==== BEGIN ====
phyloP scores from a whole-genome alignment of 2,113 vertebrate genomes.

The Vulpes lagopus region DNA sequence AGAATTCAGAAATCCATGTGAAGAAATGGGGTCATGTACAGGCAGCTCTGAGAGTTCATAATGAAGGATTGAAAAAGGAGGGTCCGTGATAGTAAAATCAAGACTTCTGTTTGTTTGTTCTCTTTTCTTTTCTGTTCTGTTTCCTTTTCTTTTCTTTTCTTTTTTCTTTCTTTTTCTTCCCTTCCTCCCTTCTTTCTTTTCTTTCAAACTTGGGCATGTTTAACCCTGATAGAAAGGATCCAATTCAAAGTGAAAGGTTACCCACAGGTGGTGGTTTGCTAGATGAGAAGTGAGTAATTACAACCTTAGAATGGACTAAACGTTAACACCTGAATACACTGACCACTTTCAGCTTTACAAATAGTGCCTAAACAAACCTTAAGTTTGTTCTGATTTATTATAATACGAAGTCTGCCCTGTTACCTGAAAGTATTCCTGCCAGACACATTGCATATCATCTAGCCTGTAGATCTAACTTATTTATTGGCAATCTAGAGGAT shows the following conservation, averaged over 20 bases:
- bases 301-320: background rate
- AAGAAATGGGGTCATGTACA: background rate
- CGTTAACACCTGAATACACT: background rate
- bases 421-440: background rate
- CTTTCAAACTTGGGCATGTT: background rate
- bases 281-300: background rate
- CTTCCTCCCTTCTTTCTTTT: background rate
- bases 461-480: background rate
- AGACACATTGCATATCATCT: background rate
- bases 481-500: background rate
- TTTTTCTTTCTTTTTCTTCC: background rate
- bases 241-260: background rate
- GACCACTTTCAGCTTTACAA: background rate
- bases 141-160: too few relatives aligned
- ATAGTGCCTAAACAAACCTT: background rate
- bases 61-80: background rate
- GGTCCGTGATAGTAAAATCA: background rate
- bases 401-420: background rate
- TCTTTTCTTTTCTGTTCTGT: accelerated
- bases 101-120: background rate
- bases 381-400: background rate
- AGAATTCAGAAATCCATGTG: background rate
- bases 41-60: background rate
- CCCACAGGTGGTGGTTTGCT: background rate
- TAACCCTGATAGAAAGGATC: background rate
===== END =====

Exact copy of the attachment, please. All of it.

phyloP scores from a whole-genome alignment of 2,113 vertebrate genomes.

The Vulpes lagopus region DNA sequence AGAATTCAGAAATCCATGTGAAGAAATGGGGTCATGTACAGGCAGCTCTGAGAGTTCATAATGAAGGATTGAAAAAGGAGGGTCCGTGATAGTAAAATCAAGACTTCTGTTTGTTTGTTCTCTTTTCTTTTCTGTTCTGTTTCCTTTTCTTTTCTTTTCTTTTTTCTTTCTTTTTCTTCCCTTCCTCCCTTCTTTCTTTTCTTTCAAACTTGGGCATGTTTAACCCTGATAGAAAGGATCCAATTCAAAGTGAAAGGTTACCCACAGGTGGTGGTTTGCTAGATGAGAAGTGAGTAATTACAACCTTAGAATGGACTAAACGTTAACACCTGAATACACTGACCACTTTCAGCTTTACAAATAGTGCCTAAACAAACCTTAAGTTTGTTCTGATTTATTATAATACGAAGTCTGCCCTGTTACCTGAAAGTATTCCTGCCAGACACATTGCATATCATCTAGCCTGTAGATCTAACTTATTTATTGGCAATCTAGAGGAT shows the following conservation, averaged over 20 bases:
- bases 301-320: background rate
- AAGAAATGGGGTCATGTACA: background rate
- CGTTAACACCTGAATACACT: background rate
- bases 421-440: background rate
- CTTTCAAACTTGGGCATGTT: background rate
- bases 281-300: background rate
- CTTCCTCCCTTCTTTCTTTT: background rate
- bases 461-480: background rate
- AGACACATTGCATATCATCT: background rate
- bases 481-500: background rate
- TTTTTCTTTCTTTTTCTTCC: background rate
- bases 241-260: background rate
- GACCACTTTCAGCTTTACAA: background rate
- bases 141-160: too few relatives aligned
- ATAGTGCCTAAACAAACCTT: background rate
- bases 61-80: background rate
- GGTCCGTGATAGTAAAATCA: background rate
- bases 401-420: background rate
- TCTTTTCTTTTCTGTTCTGT: accelerated
- bases 101-120: background rate
- bases 381-400: background rate
- AGAATTCAGAAATCCATGTG: background rate
- bases 41-60: background rate
- CCCACAGGTGGTGGTTTGCT: background rate
- TAACCCTGATAGAAAGGATC: background rate